Microsoft Partners See Savings In Windows 7

The uncertain economy would seem to be a less-than-ideal environment for launching a new version of Windows. But Microsoft enterprise partners who've been rolling out the OS internally say the improved deployment and management tools for Windows 7 can quickly add up to measurable cost savings.

Microsoft says it's on track to release Windows 7 to manufacturing in time for the holidays, and has hinted at a possible August time frame. Key Microsoft enterprise partners Dimension Data and Getronics got a head start on Windows 7 by conducting small-scale internal deployments, and they're optimistic about the operating system's ability to shave costs.

Getronics, a global Microsoft Gold partner, has deployed the Windows 7 on 400 PCs thus far and plans to boost that number to 750 PCs by the end of July.

"We'd originally planned 100 or so clients, but Windows 7 had a viral spread -- the moment people saw it and had a chance to use it, they wanted it," said Lee Nicholls, global solutions director for Microsoft technologies at Getronics.

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For Getronics, which has offices spread all over the world, Windows 7's new features have had the biggest impact in the remote management of IT infrastructure. For example, Direct Access securely connects mobile workers to corporate networks without VPN, and BranchCache stores frequently used data locally to improve network performance at remote locations.

Windows 7, deployed in conjunction with System Center Operations Manager and System Center Configuration Manager, will enable Getronics to reduce its user support costs by 2,000 hours annually when compared to XP and Vista, according to Nicholls. That's particularly important for Getronics, which despite its global market presence, has a small IT staff.

"The labor savings we're seeing have come from the amount of time it takes to deploy and the ongoing management," Nicholls said. "Deploying a handful of machines in advance is a good way to estimate the cost savings you'll see from Windows 7."

Michael Del Sarto, group manager of Windows Commercial Channel Marketing at Microsoft, describes the Windows 7 early market success as "a big deal" for Microsoft as it moves toward a possible late summer RTM.

"Windows 7 lowers help-desk calls and brings in image management and deployment of the OS as a cost-savings factor. That's in addition to the productivity improvements from the improved performance of Windows 7," Del Sarto said.

Curt Wheadon, global vice president for Microsoft solutions at Dimension Data, which specializes in automated deployment of operating systems for large enterprises, said companies have been putting off PC upgrades to avoid Vista, and might still be in a holding pattern due to the economic turmoil.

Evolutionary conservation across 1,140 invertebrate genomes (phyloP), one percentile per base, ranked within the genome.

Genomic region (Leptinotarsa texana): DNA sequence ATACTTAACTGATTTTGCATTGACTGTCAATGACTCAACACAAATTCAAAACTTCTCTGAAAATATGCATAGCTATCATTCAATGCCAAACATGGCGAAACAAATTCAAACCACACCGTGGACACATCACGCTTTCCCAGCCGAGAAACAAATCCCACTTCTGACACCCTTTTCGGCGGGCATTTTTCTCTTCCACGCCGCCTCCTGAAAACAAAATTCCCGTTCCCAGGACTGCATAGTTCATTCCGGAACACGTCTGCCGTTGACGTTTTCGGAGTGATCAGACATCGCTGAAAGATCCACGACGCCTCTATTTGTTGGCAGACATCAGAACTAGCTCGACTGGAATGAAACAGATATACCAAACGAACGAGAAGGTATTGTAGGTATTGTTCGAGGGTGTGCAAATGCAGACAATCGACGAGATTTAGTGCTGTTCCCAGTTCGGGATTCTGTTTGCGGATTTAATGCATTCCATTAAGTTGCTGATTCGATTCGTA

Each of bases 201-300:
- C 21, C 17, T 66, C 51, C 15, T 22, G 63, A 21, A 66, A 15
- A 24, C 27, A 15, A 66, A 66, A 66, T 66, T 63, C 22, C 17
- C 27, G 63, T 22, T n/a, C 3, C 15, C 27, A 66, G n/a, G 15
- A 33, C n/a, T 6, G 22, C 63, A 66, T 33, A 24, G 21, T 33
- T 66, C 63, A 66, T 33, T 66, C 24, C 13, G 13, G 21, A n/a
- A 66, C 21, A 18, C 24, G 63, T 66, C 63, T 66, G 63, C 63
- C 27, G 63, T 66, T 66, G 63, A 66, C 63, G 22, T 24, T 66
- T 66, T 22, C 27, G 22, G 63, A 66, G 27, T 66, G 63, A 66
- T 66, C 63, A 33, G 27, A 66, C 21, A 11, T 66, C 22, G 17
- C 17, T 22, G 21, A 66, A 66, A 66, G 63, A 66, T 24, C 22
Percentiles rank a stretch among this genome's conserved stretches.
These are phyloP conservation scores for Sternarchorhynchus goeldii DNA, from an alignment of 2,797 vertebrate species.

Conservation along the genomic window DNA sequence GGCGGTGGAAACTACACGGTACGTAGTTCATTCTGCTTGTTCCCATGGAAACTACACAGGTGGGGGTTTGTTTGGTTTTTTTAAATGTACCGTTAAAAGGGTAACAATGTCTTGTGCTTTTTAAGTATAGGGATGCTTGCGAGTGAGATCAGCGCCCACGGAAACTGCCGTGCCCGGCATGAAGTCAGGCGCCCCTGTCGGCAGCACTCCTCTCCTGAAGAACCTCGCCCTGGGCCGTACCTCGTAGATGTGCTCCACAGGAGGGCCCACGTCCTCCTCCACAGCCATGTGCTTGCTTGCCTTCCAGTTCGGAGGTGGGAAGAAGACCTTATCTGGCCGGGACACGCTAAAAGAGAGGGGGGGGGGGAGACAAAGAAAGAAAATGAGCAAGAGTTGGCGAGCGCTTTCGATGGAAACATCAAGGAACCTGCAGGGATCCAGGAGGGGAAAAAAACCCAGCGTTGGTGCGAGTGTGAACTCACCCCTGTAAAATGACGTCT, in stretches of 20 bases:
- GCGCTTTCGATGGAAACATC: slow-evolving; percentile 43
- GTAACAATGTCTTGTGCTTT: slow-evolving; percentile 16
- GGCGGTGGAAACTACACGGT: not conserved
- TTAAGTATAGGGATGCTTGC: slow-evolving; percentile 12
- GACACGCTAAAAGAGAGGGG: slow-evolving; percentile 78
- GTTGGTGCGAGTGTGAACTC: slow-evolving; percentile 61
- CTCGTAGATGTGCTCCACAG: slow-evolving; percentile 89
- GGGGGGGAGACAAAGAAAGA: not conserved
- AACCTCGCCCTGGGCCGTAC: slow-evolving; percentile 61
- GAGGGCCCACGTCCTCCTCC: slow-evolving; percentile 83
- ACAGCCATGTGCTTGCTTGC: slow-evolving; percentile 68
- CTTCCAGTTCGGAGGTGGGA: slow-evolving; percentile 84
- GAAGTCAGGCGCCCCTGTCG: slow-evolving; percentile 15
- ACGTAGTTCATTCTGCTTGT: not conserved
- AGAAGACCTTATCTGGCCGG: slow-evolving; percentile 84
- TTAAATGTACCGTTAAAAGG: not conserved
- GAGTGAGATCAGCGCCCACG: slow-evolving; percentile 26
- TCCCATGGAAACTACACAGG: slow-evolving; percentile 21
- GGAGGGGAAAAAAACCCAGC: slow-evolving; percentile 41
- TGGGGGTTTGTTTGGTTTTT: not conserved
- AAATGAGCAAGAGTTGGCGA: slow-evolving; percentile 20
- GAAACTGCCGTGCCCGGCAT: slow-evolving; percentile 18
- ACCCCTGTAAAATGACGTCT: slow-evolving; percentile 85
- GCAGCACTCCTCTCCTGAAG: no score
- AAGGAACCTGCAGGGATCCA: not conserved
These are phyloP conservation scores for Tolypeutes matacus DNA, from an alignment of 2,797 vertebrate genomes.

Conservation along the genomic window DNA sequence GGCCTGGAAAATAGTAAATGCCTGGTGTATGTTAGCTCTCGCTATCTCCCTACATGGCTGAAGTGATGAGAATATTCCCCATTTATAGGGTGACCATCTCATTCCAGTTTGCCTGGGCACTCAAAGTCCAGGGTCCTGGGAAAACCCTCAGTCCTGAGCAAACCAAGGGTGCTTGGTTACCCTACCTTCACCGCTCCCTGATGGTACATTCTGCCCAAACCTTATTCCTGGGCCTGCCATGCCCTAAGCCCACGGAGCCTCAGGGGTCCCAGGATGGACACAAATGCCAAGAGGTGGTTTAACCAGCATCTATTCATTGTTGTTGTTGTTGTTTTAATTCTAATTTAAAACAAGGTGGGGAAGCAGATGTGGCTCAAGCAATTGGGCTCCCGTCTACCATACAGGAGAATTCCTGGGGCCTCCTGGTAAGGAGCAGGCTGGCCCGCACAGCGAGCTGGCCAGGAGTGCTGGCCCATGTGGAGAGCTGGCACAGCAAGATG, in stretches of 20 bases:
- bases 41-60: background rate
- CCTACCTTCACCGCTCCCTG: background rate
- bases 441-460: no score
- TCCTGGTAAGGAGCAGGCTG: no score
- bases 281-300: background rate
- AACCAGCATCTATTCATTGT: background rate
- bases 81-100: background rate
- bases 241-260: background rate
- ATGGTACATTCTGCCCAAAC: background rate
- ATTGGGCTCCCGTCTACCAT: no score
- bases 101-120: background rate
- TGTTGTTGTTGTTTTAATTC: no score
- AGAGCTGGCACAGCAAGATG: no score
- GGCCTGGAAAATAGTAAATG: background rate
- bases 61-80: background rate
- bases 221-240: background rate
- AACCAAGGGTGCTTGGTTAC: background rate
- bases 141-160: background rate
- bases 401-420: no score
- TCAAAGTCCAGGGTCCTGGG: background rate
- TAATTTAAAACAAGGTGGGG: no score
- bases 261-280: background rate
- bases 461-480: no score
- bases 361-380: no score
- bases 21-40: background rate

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But unlike Vista, Windows 7 runs well on older hardware, and Dimension Data is advising customers that they do have options in terms of getting more life out of existing assets and avoiding an expensive forklift refresh.

Dimension Data has about 200 PCs running Windows 7, and Wheadon says it has been "a great experience" compared with previous Windows beta deployments.

"One big positive is the fact that we haven't had to consider getting the latest and greatest PCs to run Windows 7," Wheadon said. "It typically runs faster than Vista, and even runs well on older machines that we didn't even try putting Vista onto."

Dimension Data still has customers using XP, but many are considering new hardware to better manage their state and to take advantage of virtualization and supporting technologies that go around the desktop, Wheadon said.

"This is probably the first operating system from Microsoft where upgrading to a new OS will actually give you better performance than the previous OS did," Wheadon said.

From the dawn of Windows 7 development, Microsoft has painstakingly gathered feedback from partners to ensure that it doesn't end up being a sequel to the horror show that was Vista. The Windows 7 and Windows Server 2008 R2 Ecosystem Readiness Program, which gives Microsoft's software and hardware partners access to beta software builds, development and testing tools, community interaction and technical documentation, is an example of this.

Nicholls expects Windows 7 deployments will be less expensive than Vista as a result of the improved migration tools in the new OS. But to realize this, companies should deploy Windows 7 in conjunction with the System Center suite, Nicholls said.

"Windows 7 deployments are going to be much easier than they were with Vista. That represents a huge cost savings," Nicholls said.

"Windows 7 is a huge psychological correction: It's a much better product, and we're more optimistic about it."